[Author: William V. Rapp, New Jersey Institute of Technology]
In the Fall of 2007 the Dow Jones Industrial index reached an all time high over 14,000. By November 2008 it had fallen under 8000. Other stock market indices worldwide including the high growth emerging economies of India and China saw similar or greater drops. Those predicting these economies had developed an Asian regional economy that would prove relatively robust despite problems in US and European financial markets were wrong. Mirroring this change in financial fortune in March 2008 Bear Sterns one of five major US investment banks and a leader in subprime mortgage lending collapsed leading to a rescue merger with JP Morgan Chase engineered by the Federal Reserve. This was followed in September by the failure of another major US investment bank and leader in subprime mortgage financing, Lehman Brothers. It was the largest bankruptcy in US history at over $600 billion. Then came the disappearance of Washington Mutual, the largest bank collapse in US history, and another JP Morgan Chase rescue, this time engineered by the Federal Deposit Insurance Corporation (FDIC). Further during 2008 and later in early 2009 the US government needed to rescue several large financial institutions with billions of dollars in loans and capital injections. These included AIG, Citicorp, and Bank of America. European governments too had to undertake similar actions.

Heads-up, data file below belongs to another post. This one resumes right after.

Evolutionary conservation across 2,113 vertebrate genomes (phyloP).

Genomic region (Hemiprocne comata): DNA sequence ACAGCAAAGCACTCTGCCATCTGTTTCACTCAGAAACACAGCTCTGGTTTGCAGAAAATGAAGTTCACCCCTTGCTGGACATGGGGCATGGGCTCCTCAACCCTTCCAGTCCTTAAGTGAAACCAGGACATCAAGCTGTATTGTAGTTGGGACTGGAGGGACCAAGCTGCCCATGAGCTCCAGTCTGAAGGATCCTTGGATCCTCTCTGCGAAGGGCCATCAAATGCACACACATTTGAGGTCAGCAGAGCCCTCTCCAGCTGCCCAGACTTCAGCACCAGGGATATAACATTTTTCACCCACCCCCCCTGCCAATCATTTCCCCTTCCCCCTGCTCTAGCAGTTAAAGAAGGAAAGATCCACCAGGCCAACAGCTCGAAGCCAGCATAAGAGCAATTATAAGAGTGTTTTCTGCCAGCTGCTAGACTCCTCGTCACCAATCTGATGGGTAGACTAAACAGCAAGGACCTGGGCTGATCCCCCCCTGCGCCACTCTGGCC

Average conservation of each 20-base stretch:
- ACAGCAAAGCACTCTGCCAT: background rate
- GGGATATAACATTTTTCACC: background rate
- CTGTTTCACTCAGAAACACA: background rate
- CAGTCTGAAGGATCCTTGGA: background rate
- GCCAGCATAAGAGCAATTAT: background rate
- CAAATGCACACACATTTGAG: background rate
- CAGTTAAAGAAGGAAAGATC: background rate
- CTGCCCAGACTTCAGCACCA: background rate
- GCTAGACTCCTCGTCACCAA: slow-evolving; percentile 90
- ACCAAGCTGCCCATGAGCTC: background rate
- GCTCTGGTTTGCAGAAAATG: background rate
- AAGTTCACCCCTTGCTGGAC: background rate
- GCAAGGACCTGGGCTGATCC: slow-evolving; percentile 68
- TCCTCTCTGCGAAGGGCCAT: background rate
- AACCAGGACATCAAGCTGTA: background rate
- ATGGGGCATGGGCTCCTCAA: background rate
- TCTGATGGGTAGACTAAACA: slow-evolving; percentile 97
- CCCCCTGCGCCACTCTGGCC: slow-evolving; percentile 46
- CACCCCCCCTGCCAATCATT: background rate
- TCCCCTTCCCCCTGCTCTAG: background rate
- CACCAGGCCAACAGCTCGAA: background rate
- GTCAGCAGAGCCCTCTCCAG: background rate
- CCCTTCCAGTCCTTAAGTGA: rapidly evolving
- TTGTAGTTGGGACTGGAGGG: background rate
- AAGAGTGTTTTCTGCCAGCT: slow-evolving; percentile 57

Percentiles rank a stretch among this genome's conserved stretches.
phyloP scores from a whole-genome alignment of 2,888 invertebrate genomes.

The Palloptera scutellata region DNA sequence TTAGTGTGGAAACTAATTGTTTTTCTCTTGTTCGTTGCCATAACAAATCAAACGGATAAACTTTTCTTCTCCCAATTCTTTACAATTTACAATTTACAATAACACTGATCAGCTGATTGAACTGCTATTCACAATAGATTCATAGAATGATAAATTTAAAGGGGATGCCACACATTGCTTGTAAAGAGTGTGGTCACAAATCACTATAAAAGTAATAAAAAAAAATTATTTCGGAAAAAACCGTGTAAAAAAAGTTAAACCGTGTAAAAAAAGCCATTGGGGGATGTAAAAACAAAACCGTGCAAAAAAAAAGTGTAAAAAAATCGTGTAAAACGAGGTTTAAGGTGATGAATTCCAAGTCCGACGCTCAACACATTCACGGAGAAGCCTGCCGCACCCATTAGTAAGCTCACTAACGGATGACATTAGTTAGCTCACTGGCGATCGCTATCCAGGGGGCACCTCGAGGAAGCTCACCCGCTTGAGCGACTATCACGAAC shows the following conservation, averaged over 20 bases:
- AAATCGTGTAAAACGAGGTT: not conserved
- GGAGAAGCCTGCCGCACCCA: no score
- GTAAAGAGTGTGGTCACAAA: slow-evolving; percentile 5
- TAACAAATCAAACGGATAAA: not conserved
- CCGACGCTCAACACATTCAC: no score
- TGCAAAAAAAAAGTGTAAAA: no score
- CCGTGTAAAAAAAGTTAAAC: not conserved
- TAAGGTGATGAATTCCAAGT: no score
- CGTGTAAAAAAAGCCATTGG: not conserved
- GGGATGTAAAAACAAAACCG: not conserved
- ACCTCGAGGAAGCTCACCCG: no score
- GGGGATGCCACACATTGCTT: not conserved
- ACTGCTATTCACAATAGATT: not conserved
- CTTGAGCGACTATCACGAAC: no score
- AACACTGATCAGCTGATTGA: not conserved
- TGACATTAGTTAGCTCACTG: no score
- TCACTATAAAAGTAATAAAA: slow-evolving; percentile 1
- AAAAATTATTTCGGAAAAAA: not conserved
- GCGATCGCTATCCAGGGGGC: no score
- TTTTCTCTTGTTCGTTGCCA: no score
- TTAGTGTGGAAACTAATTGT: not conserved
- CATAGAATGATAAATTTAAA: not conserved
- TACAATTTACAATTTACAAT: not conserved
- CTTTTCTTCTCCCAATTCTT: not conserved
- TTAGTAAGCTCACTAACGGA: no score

Yet despite its global reach and historically severe adverse economic impact the meltdown reflects all the traditional characteristics of a classic boom and bust fed by excess credit. This is seen in the development of the housing bubble beginning in 2003 through its peak in August 2005 and finally the collapse in 2007 and 2008 of the mortgage and housing markets with their legal, economic and political aftermath. Indeed any reasonable analysis of the boom based on the classic boom and bust scenario should have raised early policy warnings about the housing bubble and its inherent risks. What was not fully appreciated even by those predicting a collapse was the scale and worldwide scope that magnified the financial and economic impact of the housing market’s collapse so as to trigger a global decline in credit availability even to large corporations and financial institutions resulting in a global recession.
However, to grasp how the subprime and US housing bubbles and their crash triggered the 2007-2009 Financial Meltdown and its current aftershocks, one must understand key changes that have occurred in the markets for US mortgage related securities and their legal underpinnings along with how computerization and the Internet provided global scale, while changes in US banking and security laws have complicated finding a solution.